Ocean County Ethics Watch: Summer Update
Here’s a look at the cases recently adjudicated by the state Local Finance Board involving Ocean County’s elected officials and bureaucrats.
According to records provided by the state Department of Community Affairs (DCA), there have been no new formal ethics complaints filed against any of Ocean County’s officials during the year of 2016, thus far. Some of the other cases filed in previous years have also recently been disposed of, with the most recent action on any pending matters regarding Ocean County being in June of 2016.
In New Jersey, public officials are subject to the Local Government Ethics Law, N.J.S.A 40A:9-22.1, which was enacted in 1991. The law provides several key requirements for public officials, including the mandatory filing of an annual financial disclosure statement, and prohibiting certain types of activities that could diminish the public trust. A full overview of the statute is available from the state here.
Under the law, the New Jersey Department of Community Affairs through the Local Finance Board conducts hearings and investigates ethics complaints filed against public officials. The DCA has been criticized in the past for not being transparent in the handling of ethics cases, as the only way to find out when ethics complaints have been filed is to file an Open Public Records Act (OPRA) request periodically to obtain snapshots of current cases, as no information is posted to the board’s website regarding current cases.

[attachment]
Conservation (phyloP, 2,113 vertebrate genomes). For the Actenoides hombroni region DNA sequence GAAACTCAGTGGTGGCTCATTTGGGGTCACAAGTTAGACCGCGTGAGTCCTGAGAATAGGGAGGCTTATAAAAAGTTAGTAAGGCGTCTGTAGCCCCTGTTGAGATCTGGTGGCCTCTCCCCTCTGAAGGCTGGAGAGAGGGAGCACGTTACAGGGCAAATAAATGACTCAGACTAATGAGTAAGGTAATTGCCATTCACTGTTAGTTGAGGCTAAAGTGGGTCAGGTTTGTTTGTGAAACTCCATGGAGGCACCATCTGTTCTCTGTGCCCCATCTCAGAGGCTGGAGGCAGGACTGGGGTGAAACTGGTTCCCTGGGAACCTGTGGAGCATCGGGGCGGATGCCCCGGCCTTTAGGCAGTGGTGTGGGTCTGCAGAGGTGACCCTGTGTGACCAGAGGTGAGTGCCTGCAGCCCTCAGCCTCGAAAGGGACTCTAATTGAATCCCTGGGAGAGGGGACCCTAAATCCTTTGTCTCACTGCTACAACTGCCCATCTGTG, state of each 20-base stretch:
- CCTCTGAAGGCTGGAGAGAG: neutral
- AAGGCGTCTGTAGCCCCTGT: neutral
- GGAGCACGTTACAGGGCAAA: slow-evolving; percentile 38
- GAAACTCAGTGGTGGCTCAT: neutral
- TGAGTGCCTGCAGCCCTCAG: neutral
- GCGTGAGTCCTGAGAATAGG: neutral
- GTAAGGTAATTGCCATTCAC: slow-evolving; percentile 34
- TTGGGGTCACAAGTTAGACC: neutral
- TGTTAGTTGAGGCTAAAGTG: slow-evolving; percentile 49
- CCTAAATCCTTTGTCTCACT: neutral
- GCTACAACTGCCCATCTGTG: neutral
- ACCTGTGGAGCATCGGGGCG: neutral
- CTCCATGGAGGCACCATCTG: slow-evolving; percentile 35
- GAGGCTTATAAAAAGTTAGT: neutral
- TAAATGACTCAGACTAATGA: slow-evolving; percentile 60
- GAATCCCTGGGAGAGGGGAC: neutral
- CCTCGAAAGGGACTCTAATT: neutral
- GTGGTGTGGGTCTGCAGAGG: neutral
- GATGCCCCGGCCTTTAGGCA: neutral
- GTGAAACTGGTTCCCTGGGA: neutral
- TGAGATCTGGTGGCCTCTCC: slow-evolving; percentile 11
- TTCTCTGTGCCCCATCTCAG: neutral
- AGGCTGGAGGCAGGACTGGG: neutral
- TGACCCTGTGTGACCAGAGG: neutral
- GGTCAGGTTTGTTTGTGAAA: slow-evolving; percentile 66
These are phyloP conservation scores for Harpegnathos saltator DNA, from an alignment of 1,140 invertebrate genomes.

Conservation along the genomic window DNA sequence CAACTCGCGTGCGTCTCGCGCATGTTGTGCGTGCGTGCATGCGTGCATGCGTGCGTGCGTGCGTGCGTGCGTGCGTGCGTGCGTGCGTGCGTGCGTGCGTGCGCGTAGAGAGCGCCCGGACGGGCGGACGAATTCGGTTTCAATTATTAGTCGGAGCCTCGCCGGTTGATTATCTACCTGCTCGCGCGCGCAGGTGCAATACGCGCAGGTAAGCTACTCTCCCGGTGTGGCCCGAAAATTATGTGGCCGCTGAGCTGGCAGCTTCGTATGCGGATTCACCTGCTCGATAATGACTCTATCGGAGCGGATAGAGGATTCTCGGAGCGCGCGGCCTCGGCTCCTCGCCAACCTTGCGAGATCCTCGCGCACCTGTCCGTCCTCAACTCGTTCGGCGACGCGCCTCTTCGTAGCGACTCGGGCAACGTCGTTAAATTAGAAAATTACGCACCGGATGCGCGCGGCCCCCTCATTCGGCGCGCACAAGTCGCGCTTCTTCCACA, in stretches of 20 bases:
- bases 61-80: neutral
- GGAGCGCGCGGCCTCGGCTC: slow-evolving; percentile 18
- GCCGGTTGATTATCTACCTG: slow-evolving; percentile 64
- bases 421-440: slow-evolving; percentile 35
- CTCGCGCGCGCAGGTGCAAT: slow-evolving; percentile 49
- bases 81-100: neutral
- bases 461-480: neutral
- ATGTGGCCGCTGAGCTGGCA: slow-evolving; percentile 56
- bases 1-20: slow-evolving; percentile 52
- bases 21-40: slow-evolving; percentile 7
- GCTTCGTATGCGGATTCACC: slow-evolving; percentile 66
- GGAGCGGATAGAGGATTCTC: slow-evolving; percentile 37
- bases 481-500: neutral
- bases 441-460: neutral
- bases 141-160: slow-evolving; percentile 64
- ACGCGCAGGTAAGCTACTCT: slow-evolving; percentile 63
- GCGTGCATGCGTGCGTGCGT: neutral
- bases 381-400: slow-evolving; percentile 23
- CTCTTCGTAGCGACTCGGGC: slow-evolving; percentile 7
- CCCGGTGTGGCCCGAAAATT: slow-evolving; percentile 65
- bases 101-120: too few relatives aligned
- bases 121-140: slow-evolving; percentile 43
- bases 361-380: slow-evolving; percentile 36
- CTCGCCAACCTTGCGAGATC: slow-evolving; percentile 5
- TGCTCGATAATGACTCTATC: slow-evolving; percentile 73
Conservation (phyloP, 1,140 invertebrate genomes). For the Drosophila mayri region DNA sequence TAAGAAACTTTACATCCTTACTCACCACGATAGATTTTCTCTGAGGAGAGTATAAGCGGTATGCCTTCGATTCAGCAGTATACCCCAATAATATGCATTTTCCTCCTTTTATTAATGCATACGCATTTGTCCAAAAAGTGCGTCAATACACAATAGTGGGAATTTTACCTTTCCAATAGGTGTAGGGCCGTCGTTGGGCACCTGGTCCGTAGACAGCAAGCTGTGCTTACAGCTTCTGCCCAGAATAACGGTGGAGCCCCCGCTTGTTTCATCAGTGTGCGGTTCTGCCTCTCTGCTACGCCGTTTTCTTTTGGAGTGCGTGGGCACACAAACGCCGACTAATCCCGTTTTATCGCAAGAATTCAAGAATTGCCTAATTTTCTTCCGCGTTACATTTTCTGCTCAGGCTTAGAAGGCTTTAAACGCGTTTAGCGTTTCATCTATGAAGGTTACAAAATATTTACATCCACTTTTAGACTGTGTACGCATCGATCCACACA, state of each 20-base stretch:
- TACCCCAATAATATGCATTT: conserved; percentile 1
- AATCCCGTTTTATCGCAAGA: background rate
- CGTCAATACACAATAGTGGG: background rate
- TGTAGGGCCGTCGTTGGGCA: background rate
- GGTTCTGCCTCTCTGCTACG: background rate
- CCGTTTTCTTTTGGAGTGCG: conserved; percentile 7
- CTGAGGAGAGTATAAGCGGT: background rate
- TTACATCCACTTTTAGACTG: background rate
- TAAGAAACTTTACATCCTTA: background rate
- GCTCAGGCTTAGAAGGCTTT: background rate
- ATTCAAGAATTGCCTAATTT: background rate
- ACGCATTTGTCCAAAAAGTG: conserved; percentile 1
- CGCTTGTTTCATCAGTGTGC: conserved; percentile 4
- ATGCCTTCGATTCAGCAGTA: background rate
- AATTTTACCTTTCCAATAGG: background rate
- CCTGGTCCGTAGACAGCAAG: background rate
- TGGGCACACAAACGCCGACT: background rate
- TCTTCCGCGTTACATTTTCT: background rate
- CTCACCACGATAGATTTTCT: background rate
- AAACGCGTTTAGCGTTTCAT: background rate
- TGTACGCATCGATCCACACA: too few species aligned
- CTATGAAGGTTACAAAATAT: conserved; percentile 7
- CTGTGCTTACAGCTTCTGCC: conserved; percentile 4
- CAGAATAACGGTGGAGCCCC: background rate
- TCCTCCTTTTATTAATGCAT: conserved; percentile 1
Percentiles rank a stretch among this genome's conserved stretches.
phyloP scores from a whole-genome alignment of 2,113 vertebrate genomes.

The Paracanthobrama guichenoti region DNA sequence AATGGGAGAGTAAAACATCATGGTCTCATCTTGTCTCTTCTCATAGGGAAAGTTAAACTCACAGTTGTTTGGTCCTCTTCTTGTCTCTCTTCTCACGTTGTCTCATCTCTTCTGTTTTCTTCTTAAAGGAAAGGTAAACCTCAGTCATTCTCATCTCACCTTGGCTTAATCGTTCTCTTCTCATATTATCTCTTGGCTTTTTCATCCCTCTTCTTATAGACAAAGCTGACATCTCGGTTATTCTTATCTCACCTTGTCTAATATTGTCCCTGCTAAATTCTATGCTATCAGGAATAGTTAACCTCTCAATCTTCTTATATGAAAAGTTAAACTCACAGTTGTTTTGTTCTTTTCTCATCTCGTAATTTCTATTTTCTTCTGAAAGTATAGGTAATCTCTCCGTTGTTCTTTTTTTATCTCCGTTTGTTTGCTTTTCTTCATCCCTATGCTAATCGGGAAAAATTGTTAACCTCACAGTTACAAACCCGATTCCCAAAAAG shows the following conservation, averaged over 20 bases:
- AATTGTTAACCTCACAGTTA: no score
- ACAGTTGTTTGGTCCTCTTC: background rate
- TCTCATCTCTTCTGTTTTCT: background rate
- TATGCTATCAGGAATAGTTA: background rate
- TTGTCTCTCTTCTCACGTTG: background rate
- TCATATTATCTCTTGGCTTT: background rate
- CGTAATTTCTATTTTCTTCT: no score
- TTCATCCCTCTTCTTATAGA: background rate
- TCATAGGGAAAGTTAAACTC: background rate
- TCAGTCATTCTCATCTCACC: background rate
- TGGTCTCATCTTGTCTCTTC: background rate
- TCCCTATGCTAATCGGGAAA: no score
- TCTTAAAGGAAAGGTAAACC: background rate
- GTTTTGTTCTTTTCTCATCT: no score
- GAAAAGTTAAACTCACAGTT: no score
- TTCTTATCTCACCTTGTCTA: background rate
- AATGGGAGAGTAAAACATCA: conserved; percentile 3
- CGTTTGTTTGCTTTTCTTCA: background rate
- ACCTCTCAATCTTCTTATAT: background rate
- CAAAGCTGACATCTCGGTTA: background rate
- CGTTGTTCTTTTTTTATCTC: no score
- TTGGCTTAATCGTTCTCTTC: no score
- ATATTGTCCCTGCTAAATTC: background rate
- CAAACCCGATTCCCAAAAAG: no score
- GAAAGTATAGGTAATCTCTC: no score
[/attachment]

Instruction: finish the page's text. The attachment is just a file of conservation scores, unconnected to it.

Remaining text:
Despite the requirements imposed by state law, government accountability experts like John Paff, who has won OPRA lawsuits against Ocean County and several of its municipalities, say that the LFB does not have enough teeth to enforce ethical rules.
After describing the lengths he went to to try and get the LFB to enforce its own requirements, Mr. Paff wrote “At this point, I really don’t know what else to do except to continue to announce that the Local Finance Board simply is not an effective enforcer of the Local Government Ethics Law. I have informed my state legislators of the problem and hopefully one of them is willing to intercede.”
If readers are interested in a specific case that was listed above, you can take that information and file another OPRA request in order to obtain correspondence and documents related to that specific case and its adjudication by the Local Finance Board.
Editor’s Note: While this website focuses just on Ocean County, many of our out-of-county readers may wish to peruse the LFB’s full roster of cases for every other county in the state in addition to those that were presented in this article. You can download this Excel spreadsheet we obtained to see the full docket of cases statewide. These cases are current as of the date we obtained it from the state, August 29th, 2016.